They were crucial. The tendency to divide the world into two categories of people – the ‘civil’ and the ‘barbarous’ – goes back to classical antiquity, and this distinction carried through into the early modern period. The rest of the world was not thought uniformly barbarous, however – there was considerable respect for the great empires of India and China. But Native Americans, most Africans, the inhabitants of the South Seas and to some extent the Irish were all seen as more or less barbarous.

Once you define people as barbarous, a lot of unpleasant consequences follow. Western European laws of war considered it wrong to molest civilians or kill prisoners. But these rules were totally suspended when Europeans encountered these ‘barbarous’ cultures – they were subject to a completely different set of rules. Only civilised countries were deemed deserving of independent status as states and, by the 19th century, lawyers had determined a western standard of civilisation that other nations had to meet to qualify for membership of the international community. If they didn’t qualify, you could do almost anything to them. Slavery, for example, was justified on the grounds that the enslaved Africans were barbarous and would benefit from being brought to plantations run by ‘civilised’ people. Defenders of slavery claimed that, once the Africans had been civilised, they wouldn’t be enslaved anymore.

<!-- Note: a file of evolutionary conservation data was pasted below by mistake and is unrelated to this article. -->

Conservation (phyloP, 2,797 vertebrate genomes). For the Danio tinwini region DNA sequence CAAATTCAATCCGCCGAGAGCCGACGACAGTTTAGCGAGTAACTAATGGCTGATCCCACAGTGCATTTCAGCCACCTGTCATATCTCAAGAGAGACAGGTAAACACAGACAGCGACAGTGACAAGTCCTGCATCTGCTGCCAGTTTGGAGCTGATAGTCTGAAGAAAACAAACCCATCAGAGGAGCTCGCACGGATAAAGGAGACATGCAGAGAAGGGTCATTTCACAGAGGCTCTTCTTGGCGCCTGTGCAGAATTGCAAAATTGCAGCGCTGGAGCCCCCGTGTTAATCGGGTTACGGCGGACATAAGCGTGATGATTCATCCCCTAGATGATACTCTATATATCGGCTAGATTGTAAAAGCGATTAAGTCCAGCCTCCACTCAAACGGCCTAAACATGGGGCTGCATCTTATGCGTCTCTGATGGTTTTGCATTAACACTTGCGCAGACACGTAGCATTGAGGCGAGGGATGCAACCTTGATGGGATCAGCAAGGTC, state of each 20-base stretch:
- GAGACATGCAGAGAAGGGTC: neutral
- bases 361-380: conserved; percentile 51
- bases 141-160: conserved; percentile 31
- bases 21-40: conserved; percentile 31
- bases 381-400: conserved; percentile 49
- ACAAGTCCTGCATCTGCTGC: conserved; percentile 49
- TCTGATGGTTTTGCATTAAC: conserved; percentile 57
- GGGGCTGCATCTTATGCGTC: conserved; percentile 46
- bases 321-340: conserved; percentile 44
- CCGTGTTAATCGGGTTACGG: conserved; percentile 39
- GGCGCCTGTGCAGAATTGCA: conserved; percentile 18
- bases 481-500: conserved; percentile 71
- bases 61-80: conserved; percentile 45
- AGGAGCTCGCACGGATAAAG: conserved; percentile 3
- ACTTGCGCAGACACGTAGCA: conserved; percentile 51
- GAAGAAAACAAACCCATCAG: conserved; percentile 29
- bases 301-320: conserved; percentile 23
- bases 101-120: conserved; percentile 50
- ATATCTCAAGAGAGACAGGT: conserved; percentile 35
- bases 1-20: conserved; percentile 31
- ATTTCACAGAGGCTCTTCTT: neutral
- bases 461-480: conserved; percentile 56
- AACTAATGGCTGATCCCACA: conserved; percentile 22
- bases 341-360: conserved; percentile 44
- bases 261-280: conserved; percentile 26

Was this a cynical ploy to justify slavery and the imperial project?

I don’t think it was done cynically. It certainly worked to Europeans’ advantage, but it was quite sincere. For example, it was believed that if people occupied territory, God intended them to cultivate it, and that if they didn’t cultivate it then they were not entitled to own it. So when early colonists encountered the Native Americans – who hunted and practised very little agriculture – they believed they had no rights to the land.

You suggest this period saw the ‘invention of race’ – how so?